A broad-based rally on Tuesday got the 2nd quarter off to a great start. The Dow Jones Industrial Average started the month with a 391 point gain (+3.2%) on a day when the news was anything but good. Swiss bank UBS announced a record write-off of some $14 billion at the same time that Lehman Brothers was scrambling to place a multibillion preferred stock offering. It was the third Tuesday out of the last four in which the Dow has posted a 350-400 point gain. But as has been the case for several weeks, the one-day advance failed to find much follow through for the rest of the week. For the period the Dow gained 393 points (+3.2%) to close at 12609.
As evidence that a short-term bottom may be in place, the NASDAQ outperformed the Dow on a percentage basis for the second consecutive week. The tech-heavy index has now advanced for three weeks in a row. For the period the NASDAQ gained 110 points (+4.9%) settling at 2370.
While much work has yet to be done in healing the significant damage in the first quarter, institutional support for equities appears to be increasing.
The Appleton Group Composites™
It appears that the markets are putting in at least a temporary bottom, as evidenced by a recent strong positive shift in institutional sentiment. The “wisdom of the crowd” right now says that things in the economy are so bad that it would be difficult for them to get much worse. The logic is flawless, in that if things can’t get any worse, they can only get better, right? Market bottoms really are problematic in the same way that market tops are: you don’t know for sure if they really exist until you’ve already passed them. Recently, our asset allocation has gone from downright defensive to neutral to now slightly assertive. This is a bit like dipping your toe into a pool, then wading in a bit further little by little. If we really have a lasting bottom (made almost exactly at the end of the 1st quarter) we will be able to hold our offensive positions for an extended period of time. If the market bottom proves a mirage, we stand ready to adjust further towards a more neutral stance. So far this year, the volatility has benefitted our discipline tremendously.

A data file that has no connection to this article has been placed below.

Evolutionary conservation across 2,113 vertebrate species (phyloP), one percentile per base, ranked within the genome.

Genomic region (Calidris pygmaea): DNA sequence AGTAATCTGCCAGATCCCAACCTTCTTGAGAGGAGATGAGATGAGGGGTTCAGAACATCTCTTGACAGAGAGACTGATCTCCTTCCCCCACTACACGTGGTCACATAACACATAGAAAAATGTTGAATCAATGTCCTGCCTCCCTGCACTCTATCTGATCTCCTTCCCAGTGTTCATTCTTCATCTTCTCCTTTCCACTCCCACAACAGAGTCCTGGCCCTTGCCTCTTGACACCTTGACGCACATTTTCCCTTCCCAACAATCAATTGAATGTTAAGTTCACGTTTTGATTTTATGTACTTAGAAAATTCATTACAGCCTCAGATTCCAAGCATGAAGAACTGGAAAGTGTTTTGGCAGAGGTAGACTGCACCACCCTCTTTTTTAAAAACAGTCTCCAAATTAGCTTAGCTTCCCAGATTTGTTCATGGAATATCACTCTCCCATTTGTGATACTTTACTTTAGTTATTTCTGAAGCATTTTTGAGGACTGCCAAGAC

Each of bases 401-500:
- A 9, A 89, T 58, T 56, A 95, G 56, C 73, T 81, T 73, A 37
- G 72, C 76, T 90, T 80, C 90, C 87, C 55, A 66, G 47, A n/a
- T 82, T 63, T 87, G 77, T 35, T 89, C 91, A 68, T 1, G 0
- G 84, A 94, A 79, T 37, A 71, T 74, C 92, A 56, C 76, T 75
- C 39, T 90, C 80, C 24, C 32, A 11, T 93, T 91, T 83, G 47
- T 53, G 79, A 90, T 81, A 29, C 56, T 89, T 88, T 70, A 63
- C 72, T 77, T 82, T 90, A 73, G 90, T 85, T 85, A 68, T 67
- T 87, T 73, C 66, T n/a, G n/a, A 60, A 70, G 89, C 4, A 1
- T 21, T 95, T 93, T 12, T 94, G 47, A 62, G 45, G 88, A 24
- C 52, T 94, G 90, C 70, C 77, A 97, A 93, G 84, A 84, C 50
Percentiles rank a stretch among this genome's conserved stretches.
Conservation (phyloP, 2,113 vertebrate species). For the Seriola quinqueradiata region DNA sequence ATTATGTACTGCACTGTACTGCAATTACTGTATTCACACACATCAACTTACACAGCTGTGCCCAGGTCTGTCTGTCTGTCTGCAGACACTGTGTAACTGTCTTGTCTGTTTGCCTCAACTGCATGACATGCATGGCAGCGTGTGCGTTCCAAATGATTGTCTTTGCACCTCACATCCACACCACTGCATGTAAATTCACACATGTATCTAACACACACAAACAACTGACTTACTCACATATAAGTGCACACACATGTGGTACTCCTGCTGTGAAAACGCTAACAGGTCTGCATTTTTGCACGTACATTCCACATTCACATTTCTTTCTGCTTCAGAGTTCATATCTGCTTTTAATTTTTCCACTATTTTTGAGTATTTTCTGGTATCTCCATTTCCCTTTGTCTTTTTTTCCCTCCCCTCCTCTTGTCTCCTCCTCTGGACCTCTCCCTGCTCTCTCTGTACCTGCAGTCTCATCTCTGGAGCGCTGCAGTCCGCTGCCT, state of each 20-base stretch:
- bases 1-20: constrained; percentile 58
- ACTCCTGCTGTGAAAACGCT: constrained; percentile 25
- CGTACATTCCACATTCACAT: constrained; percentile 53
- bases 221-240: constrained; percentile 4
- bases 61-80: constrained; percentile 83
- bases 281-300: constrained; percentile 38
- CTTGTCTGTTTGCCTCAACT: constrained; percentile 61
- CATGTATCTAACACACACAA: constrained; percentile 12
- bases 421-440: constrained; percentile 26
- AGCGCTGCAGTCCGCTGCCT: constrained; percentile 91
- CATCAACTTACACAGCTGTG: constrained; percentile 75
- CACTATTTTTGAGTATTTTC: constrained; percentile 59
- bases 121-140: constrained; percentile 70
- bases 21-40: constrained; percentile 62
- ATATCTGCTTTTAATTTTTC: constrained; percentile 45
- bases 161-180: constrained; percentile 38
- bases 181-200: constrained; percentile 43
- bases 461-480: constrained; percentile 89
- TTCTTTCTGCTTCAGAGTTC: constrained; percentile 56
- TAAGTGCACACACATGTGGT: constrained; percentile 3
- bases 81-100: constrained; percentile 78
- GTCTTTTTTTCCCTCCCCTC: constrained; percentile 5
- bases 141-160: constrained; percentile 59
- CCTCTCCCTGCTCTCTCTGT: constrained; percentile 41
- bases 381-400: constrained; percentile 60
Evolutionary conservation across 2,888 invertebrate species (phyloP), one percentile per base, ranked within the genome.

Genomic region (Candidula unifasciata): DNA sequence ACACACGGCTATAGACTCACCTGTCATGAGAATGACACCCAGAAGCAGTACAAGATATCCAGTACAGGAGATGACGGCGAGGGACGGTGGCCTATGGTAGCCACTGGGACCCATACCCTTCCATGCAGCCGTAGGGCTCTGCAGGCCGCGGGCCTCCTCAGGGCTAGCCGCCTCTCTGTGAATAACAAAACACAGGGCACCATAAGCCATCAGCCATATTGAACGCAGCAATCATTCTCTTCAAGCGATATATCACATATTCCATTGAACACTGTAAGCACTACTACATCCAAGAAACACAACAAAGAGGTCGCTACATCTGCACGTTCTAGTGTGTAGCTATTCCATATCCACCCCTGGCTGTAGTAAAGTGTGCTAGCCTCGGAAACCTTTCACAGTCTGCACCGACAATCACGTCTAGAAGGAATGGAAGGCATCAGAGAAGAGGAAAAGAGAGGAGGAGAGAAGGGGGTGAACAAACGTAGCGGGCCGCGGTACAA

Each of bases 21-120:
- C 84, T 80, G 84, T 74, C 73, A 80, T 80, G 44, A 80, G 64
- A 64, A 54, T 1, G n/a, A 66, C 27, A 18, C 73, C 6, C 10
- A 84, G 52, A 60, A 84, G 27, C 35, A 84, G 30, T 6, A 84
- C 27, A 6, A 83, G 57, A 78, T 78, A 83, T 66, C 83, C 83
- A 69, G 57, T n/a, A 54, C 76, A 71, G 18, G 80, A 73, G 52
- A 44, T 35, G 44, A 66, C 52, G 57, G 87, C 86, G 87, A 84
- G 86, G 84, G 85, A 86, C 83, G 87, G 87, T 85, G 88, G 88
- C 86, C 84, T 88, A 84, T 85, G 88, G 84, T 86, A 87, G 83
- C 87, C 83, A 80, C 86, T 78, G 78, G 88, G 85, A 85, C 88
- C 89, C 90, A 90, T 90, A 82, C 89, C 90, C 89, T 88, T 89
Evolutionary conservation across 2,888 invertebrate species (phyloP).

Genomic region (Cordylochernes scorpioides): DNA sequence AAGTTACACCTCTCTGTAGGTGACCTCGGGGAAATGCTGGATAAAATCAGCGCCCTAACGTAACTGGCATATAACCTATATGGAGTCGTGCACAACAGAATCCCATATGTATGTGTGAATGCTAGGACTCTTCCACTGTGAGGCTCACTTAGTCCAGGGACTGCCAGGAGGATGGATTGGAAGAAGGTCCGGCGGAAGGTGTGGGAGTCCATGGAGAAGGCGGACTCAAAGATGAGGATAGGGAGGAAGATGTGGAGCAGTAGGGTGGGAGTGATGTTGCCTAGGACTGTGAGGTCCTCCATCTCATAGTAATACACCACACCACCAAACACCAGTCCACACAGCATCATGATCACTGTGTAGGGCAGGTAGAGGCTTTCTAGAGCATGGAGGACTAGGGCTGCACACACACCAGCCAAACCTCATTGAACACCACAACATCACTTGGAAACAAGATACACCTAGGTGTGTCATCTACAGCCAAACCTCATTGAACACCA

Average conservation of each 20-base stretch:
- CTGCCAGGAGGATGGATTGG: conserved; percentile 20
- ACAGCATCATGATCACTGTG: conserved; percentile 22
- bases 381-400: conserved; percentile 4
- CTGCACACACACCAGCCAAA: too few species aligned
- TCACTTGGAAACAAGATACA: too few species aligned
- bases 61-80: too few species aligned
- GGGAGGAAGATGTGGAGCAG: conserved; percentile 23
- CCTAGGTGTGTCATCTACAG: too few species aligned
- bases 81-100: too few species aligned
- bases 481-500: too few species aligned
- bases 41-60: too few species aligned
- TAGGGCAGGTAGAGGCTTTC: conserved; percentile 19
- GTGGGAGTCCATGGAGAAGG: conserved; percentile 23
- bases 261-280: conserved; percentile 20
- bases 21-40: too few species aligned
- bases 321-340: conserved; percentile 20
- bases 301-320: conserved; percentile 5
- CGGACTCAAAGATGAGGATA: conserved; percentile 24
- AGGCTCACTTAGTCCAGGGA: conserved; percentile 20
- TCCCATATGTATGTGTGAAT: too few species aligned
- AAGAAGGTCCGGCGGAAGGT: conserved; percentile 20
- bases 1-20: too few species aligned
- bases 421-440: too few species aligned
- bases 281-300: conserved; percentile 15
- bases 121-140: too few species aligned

First quarter earnings season is quickly approaching, and all indications are that it will be a mixed bag. Financial companies are likely to produce dismal numbers, but much of that is largely “baked into the cake.” What these companies say about 2nd quarter earnings will be much more important. With there being no hard data to suggest that we’re already in a recession, there’s a real possibility that by the time the data catches up with reality we may already be out if it! This isn’t at all unusual, but it is a bit quirky. The consensus among economists is that non-financial companies will produce on-target annual earnings growth of between 6-8%. Not bad, considering the severity of the problems the economy has had to deal with over the past three months. As is so often the case, what WILL happen tends to be so much more important that what HAS happened, and looking forward tends to be much more valuable than looking back.
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